Cotton import demand from China is a positive factor in the short-term and should help support prices. Longer-term, prices could be negatively impacted by the build-up and subsequent release of stocks into the pipeline.

USDA’s August numbers estimate the U.S. crop at 17.65 million bales — compared to 15.57 last year. I believe there is now growing belief that the U.S. crop will get smaller as we get into the September, October, and further report estimates. The Texas crop, in particular, is expected to be smaller than the August estimate.

The overall Crop Condition Index continues to decline although it is weighed heavily by the Texas situation. Over the past month, the Index has declined from 3.34 (mostly Fair to Good) on July 22 to 3.10 (Fair) on Aug. 19.

Rain, rain, and more rain

The Southeast and portions of the Mid-South have had rain over the past 30 days. Many portions of the Southeast have had 5 to 10 inches of rain.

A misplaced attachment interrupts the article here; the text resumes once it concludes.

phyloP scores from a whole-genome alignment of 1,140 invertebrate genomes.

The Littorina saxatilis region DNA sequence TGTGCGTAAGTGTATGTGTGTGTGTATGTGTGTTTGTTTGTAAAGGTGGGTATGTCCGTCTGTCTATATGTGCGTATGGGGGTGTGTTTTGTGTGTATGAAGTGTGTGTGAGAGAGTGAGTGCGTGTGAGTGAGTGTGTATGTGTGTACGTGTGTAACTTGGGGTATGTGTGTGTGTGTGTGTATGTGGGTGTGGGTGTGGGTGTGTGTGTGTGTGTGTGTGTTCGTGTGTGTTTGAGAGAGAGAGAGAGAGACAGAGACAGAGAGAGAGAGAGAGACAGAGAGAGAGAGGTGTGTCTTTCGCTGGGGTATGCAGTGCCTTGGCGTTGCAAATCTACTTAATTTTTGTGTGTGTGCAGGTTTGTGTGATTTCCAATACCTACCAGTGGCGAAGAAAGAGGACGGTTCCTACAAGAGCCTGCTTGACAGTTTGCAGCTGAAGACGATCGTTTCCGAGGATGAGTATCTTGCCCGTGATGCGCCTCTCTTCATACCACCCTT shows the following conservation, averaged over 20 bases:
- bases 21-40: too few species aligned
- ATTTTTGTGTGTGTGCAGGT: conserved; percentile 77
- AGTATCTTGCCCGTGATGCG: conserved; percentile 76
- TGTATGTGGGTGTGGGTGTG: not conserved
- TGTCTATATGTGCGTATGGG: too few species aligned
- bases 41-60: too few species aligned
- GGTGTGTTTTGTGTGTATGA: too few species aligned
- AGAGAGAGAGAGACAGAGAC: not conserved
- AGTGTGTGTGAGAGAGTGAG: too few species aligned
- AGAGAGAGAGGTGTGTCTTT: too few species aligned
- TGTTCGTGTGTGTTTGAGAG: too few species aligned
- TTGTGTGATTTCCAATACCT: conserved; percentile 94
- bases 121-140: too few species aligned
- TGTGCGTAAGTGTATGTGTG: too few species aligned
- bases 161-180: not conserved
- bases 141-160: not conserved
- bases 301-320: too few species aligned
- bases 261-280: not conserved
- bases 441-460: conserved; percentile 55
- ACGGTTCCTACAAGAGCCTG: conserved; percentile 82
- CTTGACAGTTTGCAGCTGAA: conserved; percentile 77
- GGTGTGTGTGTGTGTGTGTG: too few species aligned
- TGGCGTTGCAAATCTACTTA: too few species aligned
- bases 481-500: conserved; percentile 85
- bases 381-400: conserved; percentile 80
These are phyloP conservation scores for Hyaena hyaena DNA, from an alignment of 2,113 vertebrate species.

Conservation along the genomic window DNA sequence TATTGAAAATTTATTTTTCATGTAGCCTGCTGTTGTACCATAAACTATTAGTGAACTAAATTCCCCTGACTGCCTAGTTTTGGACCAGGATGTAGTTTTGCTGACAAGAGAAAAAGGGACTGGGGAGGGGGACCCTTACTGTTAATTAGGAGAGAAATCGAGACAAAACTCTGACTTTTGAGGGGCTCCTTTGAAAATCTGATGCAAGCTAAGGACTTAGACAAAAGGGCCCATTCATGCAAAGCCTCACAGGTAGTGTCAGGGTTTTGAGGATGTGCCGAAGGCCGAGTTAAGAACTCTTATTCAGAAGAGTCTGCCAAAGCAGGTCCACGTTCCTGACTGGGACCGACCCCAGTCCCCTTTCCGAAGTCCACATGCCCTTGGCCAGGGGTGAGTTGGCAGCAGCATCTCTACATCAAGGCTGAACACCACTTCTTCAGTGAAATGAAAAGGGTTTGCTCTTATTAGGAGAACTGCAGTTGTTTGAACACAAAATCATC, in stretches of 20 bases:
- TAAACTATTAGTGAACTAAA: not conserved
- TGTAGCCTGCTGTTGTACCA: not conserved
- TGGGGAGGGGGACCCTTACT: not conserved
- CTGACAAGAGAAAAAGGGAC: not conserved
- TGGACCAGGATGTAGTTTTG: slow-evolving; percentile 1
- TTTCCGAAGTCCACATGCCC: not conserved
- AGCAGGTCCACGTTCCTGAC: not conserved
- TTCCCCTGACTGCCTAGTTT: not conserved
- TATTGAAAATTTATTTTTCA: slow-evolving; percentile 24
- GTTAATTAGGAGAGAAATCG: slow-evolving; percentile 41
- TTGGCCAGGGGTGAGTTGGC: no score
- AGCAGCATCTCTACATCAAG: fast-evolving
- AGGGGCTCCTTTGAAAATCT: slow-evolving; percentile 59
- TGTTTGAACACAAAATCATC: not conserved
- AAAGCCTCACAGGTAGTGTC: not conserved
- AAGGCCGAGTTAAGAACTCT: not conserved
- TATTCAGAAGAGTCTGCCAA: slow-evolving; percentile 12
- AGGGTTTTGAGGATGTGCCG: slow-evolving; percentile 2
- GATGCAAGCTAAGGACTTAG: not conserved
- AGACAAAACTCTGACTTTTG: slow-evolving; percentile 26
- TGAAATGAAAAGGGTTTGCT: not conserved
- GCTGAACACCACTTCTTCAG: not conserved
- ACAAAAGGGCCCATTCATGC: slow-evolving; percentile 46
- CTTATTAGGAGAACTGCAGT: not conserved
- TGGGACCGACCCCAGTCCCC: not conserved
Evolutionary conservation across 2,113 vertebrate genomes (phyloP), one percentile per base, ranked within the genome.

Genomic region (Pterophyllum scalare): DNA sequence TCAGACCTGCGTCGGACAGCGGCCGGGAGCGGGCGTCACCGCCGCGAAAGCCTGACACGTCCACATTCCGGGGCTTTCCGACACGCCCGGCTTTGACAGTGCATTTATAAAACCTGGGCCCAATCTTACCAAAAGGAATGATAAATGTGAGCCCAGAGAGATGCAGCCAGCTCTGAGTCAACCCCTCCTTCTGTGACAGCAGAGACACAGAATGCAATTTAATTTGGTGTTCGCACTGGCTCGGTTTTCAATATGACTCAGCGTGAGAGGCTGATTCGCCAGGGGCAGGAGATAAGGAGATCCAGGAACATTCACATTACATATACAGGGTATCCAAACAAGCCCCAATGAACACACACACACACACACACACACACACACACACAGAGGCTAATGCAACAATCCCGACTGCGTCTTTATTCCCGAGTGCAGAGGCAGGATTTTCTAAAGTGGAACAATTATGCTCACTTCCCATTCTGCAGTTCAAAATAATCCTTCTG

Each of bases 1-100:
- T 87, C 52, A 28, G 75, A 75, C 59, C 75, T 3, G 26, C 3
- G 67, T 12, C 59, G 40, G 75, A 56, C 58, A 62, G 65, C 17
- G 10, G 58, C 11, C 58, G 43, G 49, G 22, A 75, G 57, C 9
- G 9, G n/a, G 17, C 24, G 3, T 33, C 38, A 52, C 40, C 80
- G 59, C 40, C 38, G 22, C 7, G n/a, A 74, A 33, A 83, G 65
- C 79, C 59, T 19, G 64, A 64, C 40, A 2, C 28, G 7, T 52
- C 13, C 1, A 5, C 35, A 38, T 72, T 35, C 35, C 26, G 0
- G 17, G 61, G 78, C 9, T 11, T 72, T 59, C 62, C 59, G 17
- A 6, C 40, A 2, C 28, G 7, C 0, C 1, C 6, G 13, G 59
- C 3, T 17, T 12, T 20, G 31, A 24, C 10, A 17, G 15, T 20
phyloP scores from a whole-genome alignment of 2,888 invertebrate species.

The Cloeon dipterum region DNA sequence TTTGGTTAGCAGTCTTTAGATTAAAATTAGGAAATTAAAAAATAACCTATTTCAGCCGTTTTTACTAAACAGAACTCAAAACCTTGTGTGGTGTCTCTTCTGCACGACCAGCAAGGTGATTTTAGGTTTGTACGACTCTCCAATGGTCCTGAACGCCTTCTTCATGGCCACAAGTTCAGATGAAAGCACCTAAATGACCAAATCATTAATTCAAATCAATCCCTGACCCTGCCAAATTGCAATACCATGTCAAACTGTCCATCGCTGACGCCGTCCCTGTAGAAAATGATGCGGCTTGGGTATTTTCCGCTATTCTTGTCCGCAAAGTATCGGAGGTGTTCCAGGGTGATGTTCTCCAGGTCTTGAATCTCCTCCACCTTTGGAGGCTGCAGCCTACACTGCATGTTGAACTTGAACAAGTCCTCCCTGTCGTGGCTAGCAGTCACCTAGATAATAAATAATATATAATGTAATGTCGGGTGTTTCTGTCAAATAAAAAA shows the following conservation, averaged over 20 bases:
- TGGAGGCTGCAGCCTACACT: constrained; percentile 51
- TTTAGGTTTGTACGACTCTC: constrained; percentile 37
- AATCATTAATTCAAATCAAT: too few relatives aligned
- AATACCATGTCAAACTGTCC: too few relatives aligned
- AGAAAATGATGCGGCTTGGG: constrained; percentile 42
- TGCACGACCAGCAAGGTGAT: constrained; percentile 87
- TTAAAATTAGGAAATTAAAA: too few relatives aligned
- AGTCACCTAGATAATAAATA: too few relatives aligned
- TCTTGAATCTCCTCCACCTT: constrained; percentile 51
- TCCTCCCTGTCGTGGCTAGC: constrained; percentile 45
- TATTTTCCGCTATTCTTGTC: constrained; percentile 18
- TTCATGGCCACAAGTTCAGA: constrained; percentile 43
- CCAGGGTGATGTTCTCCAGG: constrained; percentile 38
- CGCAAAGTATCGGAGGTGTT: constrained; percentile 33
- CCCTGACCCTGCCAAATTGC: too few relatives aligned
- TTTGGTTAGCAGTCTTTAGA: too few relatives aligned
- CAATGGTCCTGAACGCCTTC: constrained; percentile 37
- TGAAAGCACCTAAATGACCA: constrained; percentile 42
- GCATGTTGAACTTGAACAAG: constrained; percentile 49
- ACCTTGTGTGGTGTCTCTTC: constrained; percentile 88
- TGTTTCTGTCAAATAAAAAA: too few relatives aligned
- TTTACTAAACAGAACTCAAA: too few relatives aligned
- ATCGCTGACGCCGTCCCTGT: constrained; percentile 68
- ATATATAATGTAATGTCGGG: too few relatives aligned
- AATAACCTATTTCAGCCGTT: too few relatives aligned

The incidence of disease is increasing and spreading in all crops. Spray operations have slowed and rain has reduced the effectiveness of sprays.

Isaac is expected to bring high winds and more rain. This will cause further delay and damage from disease unless fungicides are already applied and effective, depending on the growth stage and existing condition of the crop.

The cotton crop (as of Aug. 19) was approximately 25 to 35 percent open in portions of the Mid-South.

In the Southeast, mostly 10 to 15 percent or less of the crop is open. Of course, those numbers are likely higher now.

In areas where the crop is not too open, lint damage and loss from Isaac would be less, but the main threat will be cotton blown over due to high winds. Depending on the track of the storm, the amount of rain, and severity of the winds as it moves further inland, it looks like both the Mid- South and Southeast crops could be affected.